Eight Outer Temples
The emperors of the Qing Dynasty had built their summer resort in Chengde, Hebei Province of China. The reason for this was the fact that the summer temperature averages to about 17 degrees in this area. This summer resort is known as the Mountain Resort and was built between 1703 and 1792 in two phases, covering three successive emperors of the Qing Dynasty.
The initial phase saw opening of the lake area and building islets and barrages as a preparation for building the palaces and other associated buildings. The second phase saw construction of palaces, picturesque gardens, and the Outlying Temples or Eight Outer Temples.
The Qing emperors wanted to strengthen their control over the Mongolian region and also fortify the northern borders. They would visit the Mulan Hunting Grounds located in the Mongolian grasslands each year. Since their entourage used to be very large, they decided to build palaces to accommodate them. Outside the palace walls of the Mountain Resort, Eight Outer Temples were built.
These temples mainly boast Tibetan style architecture. Since the work of their construction was overlooked by Lifan Yuan, which was an administrative department for the affairs of ethnic minorities, a blend of Mongolian and Tibetan architectural styles can be seen here. UNESCO declared Eight Outer Temples and the Mountain Resort as the World Heritage Site in 1994.
Currently out of the eight temples, six are open for general public, and these include Putuo Zongchengzhi Temple, Puning Temple, Xumi Fushouzhi Temple, Pule Temple, Anyuan Temple and Puyou Temple. All these temples have unique gateways and arches. The two most famous temples out of the Eight Outer Temples are Puning Temple and Putuo Zongcheng Temple.
The Eight Outer Temples were of immense importance to the Qing Dynasty and the country as they represented the feelings of various ethnic minorities across China who directed their loyalty towards the governance.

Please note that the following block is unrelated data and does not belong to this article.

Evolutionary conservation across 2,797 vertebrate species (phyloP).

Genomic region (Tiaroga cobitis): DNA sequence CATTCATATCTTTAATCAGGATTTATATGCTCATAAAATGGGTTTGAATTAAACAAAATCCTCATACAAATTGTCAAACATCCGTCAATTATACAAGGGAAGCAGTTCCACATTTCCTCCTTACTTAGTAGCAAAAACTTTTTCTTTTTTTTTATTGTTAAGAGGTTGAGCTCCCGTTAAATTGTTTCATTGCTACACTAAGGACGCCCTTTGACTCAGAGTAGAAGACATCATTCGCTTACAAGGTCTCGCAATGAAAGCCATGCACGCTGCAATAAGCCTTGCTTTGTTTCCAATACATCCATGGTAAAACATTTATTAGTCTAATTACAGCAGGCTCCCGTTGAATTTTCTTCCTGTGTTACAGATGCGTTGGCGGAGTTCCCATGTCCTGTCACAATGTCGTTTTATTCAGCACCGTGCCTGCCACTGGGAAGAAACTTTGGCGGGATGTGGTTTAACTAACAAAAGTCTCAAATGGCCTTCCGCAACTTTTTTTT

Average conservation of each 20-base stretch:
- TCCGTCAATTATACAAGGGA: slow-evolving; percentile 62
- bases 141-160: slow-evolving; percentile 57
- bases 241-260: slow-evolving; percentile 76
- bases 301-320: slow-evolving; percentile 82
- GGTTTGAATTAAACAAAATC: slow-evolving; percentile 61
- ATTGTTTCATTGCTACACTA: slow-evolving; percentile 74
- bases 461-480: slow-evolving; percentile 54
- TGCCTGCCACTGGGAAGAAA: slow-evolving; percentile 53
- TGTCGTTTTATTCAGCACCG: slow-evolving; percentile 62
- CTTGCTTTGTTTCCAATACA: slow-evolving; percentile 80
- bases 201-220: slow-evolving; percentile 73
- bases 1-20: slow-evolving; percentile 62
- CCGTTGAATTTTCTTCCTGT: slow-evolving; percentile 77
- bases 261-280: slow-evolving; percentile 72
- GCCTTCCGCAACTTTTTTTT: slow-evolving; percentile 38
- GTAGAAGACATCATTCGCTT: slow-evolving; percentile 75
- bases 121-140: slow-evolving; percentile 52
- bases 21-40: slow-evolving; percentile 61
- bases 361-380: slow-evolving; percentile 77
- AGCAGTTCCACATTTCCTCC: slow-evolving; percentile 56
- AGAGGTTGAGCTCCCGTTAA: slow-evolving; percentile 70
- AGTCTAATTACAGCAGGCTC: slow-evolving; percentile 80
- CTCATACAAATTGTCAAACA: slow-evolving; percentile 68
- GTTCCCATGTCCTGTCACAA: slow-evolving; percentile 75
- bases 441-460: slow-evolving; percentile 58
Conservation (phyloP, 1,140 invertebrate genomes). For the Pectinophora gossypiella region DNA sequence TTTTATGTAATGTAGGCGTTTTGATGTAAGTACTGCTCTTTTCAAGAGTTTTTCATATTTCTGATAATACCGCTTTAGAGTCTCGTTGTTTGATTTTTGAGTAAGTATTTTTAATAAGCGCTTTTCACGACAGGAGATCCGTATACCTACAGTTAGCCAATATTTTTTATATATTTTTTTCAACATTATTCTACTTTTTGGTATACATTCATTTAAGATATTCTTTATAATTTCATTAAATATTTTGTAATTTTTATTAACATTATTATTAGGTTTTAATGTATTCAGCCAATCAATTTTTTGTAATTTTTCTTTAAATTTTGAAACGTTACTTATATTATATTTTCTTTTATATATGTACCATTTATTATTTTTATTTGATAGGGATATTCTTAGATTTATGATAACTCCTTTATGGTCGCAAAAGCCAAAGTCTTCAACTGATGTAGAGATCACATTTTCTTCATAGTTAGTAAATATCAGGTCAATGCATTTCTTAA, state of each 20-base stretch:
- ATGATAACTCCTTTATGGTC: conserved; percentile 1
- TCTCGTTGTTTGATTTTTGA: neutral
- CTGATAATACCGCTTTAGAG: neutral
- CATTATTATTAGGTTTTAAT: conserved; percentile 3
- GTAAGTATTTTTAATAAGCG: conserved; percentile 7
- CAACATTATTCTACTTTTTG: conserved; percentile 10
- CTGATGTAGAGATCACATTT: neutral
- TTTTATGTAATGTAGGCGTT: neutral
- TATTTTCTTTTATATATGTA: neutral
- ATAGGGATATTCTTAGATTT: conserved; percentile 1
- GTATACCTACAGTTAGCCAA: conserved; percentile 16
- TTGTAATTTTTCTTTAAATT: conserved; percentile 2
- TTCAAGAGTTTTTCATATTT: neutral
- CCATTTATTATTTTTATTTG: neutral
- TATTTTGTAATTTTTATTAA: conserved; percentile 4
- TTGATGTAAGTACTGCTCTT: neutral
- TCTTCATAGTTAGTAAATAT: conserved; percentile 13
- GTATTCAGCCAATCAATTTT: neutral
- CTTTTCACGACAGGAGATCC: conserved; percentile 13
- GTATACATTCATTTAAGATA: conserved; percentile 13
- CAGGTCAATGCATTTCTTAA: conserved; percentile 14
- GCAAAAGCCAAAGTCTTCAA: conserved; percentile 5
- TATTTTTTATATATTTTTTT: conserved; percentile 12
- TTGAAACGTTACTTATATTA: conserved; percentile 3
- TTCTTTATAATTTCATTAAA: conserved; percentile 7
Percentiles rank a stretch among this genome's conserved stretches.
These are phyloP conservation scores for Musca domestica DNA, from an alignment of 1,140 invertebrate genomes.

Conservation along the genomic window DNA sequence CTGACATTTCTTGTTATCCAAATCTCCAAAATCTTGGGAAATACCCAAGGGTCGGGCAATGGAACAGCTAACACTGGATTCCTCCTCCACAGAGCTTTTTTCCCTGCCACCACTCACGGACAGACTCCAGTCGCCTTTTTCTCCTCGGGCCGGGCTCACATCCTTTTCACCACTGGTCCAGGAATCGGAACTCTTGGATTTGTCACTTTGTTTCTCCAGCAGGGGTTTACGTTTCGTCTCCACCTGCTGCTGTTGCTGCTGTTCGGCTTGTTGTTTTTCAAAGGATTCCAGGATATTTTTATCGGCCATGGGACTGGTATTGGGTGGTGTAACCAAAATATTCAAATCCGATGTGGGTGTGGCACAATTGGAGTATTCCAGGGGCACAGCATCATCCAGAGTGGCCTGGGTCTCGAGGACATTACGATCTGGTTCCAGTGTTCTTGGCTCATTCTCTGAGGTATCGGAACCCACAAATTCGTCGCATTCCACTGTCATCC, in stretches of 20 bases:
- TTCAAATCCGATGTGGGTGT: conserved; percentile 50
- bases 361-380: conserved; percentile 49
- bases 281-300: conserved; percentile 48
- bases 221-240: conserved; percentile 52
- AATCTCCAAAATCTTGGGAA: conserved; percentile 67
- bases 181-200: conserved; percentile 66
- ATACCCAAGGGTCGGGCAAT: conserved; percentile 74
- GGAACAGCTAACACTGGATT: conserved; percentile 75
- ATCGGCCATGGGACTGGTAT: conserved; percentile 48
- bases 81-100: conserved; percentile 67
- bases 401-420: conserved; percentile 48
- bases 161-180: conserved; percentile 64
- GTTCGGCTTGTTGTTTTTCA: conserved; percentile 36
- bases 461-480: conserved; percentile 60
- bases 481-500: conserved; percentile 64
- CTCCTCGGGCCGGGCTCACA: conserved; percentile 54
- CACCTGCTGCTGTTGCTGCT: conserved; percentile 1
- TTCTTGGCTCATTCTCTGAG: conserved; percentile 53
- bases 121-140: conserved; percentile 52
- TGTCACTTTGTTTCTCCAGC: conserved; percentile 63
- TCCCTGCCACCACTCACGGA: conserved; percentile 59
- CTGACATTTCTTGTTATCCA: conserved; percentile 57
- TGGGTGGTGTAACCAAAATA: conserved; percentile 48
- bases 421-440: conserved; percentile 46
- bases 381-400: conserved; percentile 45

Eight Outer Temples
Puning Temple – This was built in 1755 and is home to the world’s tallest wooden sculpture of Buddha that is 21.85 meters in height and 110 tons in weight. The sculpture depicts Bodhisattva Avalokitesvara avatar of Buddha. This temple is spread in an area of 23,000 square meters.
Putuo Zongcheng Temple – This is the biggest and most magnificent of all the temples. Modeled after the Potala Palace of the Tibet, this is also fondly called as the “Little Potala Palace”. It is spread in an area of 220,000 square meters and has 60 halls of various types. Emperor Qianlong had built this temple for the then Dalai Lama, but Dalai Lama never saw this temple.
Xumi Fushouzhi Temple – This temple was built in 1779 and has very interesting history. The sixth Panchan Lama wanted to visit Emperor Qianlong on his birthday to join the celebrations there. When the emperor came to know about this news, he immediately ordered to build Xumi Fushouzhi Temple, which acted as the Lama’s residence during his stay to honor the Lama. Although it took a year to built this temple, the Lama could spend only one month and three days here.
Pule Temple – This temple was built in 1766. Though this was built on a flat ground, its views included the scenic mountains. Featuring an amalgamation of Chinese and Tibetan style architecture, this temple lies in an area of 24,000 square meters.
Anyuan Temple – This temple was built in 1756 when Emperor Qianlong wanted to suppress the Zhuge’er’s tribe’s rebellion in Xinjiang. To pacify the rebels, emperor ordered the construction of Anyuan Temple also known as Ili Temple.
Puyou Temple – This temple lies in the east of the Puning Temple. The temple is in a dilapidated condition mainly because of a fire in 1964. However, restoration work is on.